An expert's guide to sciatica

Written by: Mr Awaiz Ahmed
Edited by: Conor Dunworth

Sciatica is a painful condition in which the nerves in the spine become compressed, sometimes requiring surgery. In our latest article, renowned consultant spinal surgeon Mr Awaiz Ahmed gives his expert insight into this condition, including its causes and treatment.


What is sciatica and how is it diagnosed?

Sciatica is a compression of the nerve as it leaves the lower back and enters the legs or the rest of the body. There are various reasons the nerve could become compressed. It could be a disc prolapse, arthritis, a condition called stenosis, an injury, a tumour, or an infection. People suffering from sciatica experience pain along the nerve, which usually radiates into the buttocks, the back of the thigh and towards the foot.

Is sciatica ever considered to be a medical emergency?

Yes, at times sciatica can present with a condition called cauda equina syndrome, which means horsetail in Latin. It has this name because as the nerves come out of the spine they are in a bunch and resemble a horsetail. These nerves are quite sensitive if pressure is put on them. If they experience a sudden onset of pressure, probably because of disregard which is the most common cause, the patients can lose control of their bowel or bladder, see a change in sexual function, and have a loss of feeling in the private area. This is an emergency and the surgery to decompress the nerves has to be done as soon as possible. If there is a delay in the surgery then the damage can be irreversible.


Can sciatica be treated non-surgically?

Yes.  Most cases of sciatica are treated non-surgically. I would say 85 to 90 per cent of patients do not require surgery. The treatment usually involves nerve tablets which can help calm the nerve, physiotherapy, and anti-inflammatories. It normally takes about four to six weeks for the symptoms to settle down. If the symptoms do not settle after this and the patient has a significant amount of pain, then the second step is to offer them spine injections, in the form of nerve root blocks. I use steroid and local anaesthetic, which is injected around the nerve to block it. It reduces any inflammation because of pressure, and this can be another way of trying to control sciatica without necessarily going down the surgical route.


How can sciatica be prevented?

The most important advice is for patients to keep the core strong. The core is made up of the muscles in your back, your abdomen, and the oblique muscles, which are on the side of your abdomen. These muscles need to be kept conditioned and strong. Patients are advised to avoid putting on weight and to stop smoking. These are some of the ways that modification of your lifestyle can help prevent sciatica.

Once sciatica is set, then my advice to patients is to avoid lifting heavy objects. If you have to lift heavy objects as part of your profession, some precautions are normally taught to the patients by their physiotherapists. There are ways of lifting, and getting some assistance and aids, which can help prevent the onset of this condition


What is the main difference between sciatica and scoliosis?

These are two completely different conditions. Sciatica is common terminology used for pain down the nerve, which can be due to various reasons. As I’ve mentioned, it could be because of a prolapsed disc, arthritis, a tumour, an injury or infection.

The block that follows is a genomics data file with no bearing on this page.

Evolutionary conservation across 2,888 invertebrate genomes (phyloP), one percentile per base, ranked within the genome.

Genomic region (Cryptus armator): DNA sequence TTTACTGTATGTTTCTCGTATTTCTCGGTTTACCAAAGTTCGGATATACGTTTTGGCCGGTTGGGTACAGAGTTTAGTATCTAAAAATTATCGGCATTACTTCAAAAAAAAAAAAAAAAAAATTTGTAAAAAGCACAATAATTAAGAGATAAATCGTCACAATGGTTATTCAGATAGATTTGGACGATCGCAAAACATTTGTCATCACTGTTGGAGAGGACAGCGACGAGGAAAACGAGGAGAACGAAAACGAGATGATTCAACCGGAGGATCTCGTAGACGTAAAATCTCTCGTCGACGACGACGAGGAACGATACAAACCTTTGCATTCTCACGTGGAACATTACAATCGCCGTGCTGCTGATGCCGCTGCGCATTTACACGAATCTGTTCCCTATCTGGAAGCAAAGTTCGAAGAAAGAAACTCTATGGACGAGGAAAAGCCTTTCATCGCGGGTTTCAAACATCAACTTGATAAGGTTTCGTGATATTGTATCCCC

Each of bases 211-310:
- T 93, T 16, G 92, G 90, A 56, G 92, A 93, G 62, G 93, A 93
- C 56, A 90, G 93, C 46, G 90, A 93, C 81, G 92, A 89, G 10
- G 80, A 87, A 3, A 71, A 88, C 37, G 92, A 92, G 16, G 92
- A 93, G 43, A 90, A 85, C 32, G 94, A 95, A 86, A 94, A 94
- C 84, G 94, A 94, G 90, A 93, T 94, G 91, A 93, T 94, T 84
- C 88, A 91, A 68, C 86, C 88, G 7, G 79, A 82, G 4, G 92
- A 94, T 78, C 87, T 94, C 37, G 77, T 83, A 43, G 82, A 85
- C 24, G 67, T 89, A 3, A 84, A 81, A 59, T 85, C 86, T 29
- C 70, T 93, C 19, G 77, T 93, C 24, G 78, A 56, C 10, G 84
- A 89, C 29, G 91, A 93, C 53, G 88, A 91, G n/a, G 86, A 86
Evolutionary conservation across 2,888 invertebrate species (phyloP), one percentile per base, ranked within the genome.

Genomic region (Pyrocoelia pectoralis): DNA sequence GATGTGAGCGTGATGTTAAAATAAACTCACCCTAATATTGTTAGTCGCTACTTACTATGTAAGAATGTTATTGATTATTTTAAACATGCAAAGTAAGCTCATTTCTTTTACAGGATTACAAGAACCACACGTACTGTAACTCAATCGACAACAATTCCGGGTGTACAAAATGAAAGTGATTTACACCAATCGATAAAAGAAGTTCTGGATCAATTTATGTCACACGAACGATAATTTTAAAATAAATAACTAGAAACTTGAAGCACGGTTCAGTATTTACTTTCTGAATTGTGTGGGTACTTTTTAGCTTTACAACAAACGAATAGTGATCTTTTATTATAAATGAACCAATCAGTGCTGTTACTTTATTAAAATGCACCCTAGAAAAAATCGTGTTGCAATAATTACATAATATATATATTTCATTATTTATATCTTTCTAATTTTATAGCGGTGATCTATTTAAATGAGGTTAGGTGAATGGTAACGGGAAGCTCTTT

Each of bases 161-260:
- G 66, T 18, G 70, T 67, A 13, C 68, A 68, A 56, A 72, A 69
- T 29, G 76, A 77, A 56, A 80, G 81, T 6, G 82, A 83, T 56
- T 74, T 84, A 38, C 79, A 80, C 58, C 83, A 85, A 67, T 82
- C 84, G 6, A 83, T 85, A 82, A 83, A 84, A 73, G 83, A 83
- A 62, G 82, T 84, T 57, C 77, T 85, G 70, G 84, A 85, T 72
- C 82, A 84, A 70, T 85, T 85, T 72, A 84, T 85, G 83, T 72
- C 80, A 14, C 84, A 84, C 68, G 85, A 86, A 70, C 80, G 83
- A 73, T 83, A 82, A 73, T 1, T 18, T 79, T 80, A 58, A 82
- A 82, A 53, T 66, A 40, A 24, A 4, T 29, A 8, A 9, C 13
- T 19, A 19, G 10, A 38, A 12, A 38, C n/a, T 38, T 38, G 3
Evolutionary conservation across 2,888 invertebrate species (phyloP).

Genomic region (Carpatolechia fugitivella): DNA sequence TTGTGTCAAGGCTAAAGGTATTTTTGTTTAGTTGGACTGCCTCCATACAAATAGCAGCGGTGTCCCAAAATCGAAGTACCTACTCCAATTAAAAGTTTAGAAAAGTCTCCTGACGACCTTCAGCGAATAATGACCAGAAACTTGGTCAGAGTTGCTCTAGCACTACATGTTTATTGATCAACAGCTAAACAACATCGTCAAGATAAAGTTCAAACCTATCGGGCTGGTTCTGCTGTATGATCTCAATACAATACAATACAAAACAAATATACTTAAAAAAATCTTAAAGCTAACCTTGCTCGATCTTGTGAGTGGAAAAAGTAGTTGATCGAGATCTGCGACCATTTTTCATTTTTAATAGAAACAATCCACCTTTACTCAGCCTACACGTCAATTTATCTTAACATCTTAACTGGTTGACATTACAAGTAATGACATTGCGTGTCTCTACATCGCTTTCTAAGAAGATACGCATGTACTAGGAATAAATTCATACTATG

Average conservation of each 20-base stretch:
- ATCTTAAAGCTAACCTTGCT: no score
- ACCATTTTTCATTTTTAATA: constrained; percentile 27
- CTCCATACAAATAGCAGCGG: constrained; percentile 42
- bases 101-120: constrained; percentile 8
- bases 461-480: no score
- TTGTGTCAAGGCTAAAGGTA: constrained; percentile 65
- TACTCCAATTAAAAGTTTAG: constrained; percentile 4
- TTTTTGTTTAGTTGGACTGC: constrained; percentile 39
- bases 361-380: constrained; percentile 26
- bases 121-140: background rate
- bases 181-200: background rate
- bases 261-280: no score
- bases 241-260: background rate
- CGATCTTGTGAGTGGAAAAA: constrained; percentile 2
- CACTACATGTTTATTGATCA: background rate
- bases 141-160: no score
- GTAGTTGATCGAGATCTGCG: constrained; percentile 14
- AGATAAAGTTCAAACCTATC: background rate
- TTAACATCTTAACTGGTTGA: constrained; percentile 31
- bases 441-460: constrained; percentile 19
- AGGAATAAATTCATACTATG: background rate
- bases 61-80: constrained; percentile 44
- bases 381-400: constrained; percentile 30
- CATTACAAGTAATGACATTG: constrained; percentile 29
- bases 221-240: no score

In contrast, scoliosis is a deformity of the spine, where the spine does not have its normal alignment. Usually, the spine has an “S” shape. Scoliosis normally happens when you lose the alignment of the bones which form the spine, and they start to rotate. There are many reasons this could happen. It could be something people are born with, called congenital scoliosis, where part of the bone forms abnormally.


Sometimes, when we reach puberty and go through a growth spurt, some parts of the spinal bone grow faster than other parts. The bone then starts to twist so you get a kind of a curve in the spine, making you look like you have a hump which is more obvious on one side. There is also a mismatch between the shoulders.


Lastly, scoliosis can develop because of injuries, or wear and tear in the spine later in life.


Mr Awaiz Ahmed is a leading London-based consultant spinal surgeon. If you have any concerns regarding your spine, or suffer from back pain, please don’t hesitate to book a consultation with Mr Ahmed via his Top Doctors profile today. 

By Mr Awaiz Ahmed
Orthopaedic surgery

Mr Awaiz Ahmed is a highly proficient and experienced consultant spinal surgeon who specialises in spinal surgery, minimally invasive spinal surgery, joint replacements, sciaticaneck and back pain, as well as degenerative disc disease. He is, at present, practising at the London-based Shirley Oaks Hospital, as well as the Spire St Anthony's Hospital, which is also based in London. 

Mr Ahmed, whose main research interests include lumbar facet replacements, spinal surgery in obese patients, and vertebral body augmentation for spinal fractures, successfully completed an MBBS at the Sri Ramachandra Medical College and Research Institute, in India in 1997, during which he was awarded the Lakshmi Ramanathan Gold Medal in general surgery and orthopaedics. Following this, he would then go on to undertake his basic surgical training at the esteemed Royal College of Surgeons Edinburgh, and his higher trauma and orthopaedics surgical training in India. 

On his return to the UK, Mr Ahmed successfully undertook two advanced spinal fellowships at the University Hospital Southampton and the Stoke Mandeville Hospital. Mr Ahmed, who has published extensively in the medical field to-date, possesses a whole host of clinical interests, which include arm pain, cervical disc replacements, laser disc surgery, focal spinal fusion, as well as spinal decompression

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